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Over the Christmas holiday, I had time to reflect on 2023 and the whirlwind year we had in AI.

The “Big Bang” of ChatGPT in late 2022 unleashed a fervor and, ultimately, a feeding frenzy in 2023. Not only was AI the #1 story in Silicon Valley, but it became a hot topic in every corporate boardroom, in the media and even in Washington, DC. AI drove public market stock performance too.

For a technology so nascent and still with low usage, as we covered in Generative AI’s Act Two, the feeding frenzy of 2023 had a key weakness. It was an assumption that the hard problems in AI had been solved, and therefore it’s a foregone conclusion that AI will become ubiquitous and powerful.

This fallacy is understandable. It is human nature to avoid ambiguity because humans desire certainty. The idea that AI is the “end of history”—and that we’re within sight of that—appeals to this instinct. This is an easier idea to hold in our minds than the reality we are living in: We are in the primordial soup phase of AI. There is much potential in the air, and yet it is still amorphous. Vision is required to convert it into something real, tangible and, ultimately, impactful.

In Silicon Valley, the frenzy of 2023 was productive in attracting talent to AI. But it was also unproductive in the type of company formation it drove and the psychology it induced. Specifically, it led to implementation-oriented thinking vs. vision-oriented thinking. If you believe that the hard problems have already been solved, it changes the nature of the company that you build. Instead of building deep-benched teams that are eager to face down new, unsolved problems, you build shallower organizations.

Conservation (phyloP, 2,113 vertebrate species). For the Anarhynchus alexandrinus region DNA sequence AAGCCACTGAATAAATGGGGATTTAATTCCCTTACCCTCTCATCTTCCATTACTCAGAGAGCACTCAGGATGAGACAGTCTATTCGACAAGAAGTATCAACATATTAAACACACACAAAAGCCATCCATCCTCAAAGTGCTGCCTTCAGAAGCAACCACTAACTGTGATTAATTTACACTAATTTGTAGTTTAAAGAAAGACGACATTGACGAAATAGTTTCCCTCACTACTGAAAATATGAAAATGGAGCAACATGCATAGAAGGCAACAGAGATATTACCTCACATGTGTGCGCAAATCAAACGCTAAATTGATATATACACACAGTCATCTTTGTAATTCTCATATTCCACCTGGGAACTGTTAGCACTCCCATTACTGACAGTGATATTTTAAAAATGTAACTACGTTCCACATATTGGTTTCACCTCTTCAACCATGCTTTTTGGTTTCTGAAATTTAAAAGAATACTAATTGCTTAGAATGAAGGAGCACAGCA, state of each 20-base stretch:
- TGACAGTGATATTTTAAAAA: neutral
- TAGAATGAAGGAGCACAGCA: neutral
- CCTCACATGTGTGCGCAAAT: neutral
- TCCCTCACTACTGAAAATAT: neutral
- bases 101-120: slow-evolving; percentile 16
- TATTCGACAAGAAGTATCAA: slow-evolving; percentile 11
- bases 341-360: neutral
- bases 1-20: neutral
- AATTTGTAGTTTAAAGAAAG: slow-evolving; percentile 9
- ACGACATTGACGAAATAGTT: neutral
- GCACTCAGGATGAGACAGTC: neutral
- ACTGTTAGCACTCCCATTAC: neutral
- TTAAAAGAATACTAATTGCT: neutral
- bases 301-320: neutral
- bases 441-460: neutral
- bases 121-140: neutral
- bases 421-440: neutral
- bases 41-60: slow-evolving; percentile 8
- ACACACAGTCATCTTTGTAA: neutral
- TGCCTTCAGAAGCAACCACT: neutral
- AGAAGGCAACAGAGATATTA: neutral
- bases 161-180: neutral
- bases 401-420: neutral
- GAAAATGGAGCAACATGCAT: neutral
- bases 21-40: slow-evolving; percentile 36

As a result, you had themes in AI with five or six new companies being formed, each with one or two great technologists and a very similar objective. One of the biggest challenges for startups in 2023 was convincing talent to join their companies—everyone wanted to start an AI company of their own.

In 2024, we need to look farther out and build companies that are fundamentally architected for the murky reality of AI. When we realize that we are in the primordial soup phase, we begin to think not about how we can win the race, but about how we can invent new things. And we realize that we need to join forces to do that. By focusing on impact, we can assemble teams capable of taking on demanding challenges and surmounting them.

I want to draw an explicit contrast to SaaS. SaaS was an evolution from on-premise, license-based software to cloud. AI is a revolution, where we are building new intelligence for the first time. There is no precedent, so we don’t even know what problems are worth solving. Fundamental innovation is going to be exceptionally important.

The primordial soup phase will give rise to visionary founders. I believe we will see more visionary thinking emerge in 2024. In times of murkiness and uncertainty, vision is required to see through the fog and understand what needs to exist on the other side. Vision is also necessary to attract a team capable of getting there.

We are going to move away from “AI for X” toward customer-centric companies. The goal of solving deep societal problems by building hard technology will reshape the culture of these companies, how they are built and the type of talent they attract. We will see innovation in the company formation process itself—the AI research labs are one expression of that creativity. 

In 2024, we will build from the substrate of Transformers, GPUs, RAG, Diffusers, open source and everything else that has been floating around the ecosystem in 2023. From these primitives, we will discover new ideas and new insights about how to build advanced AI systems. We will look back at 2024 and say, this is the year that we began to convert AI’s potential into real solutions.

At a conference in September, I heard Jakub Uszkoreit, one of the inventors of the Transformer, say he thought we had prematurely jumped from the exploration phase of AI to exploitation. 2024 will be a reset year, where those focused on quick and easy exploitation of this technology lose steam, and founders who are driving deep exploration toward value creation will pull ahead.

Here’s to a year of turning this primordial soup into impactful products and companies. And here’s to the daring founders who will build them.

If you are building a visionary company in this primordial soup, I’d love to hear from you. Please reach out at

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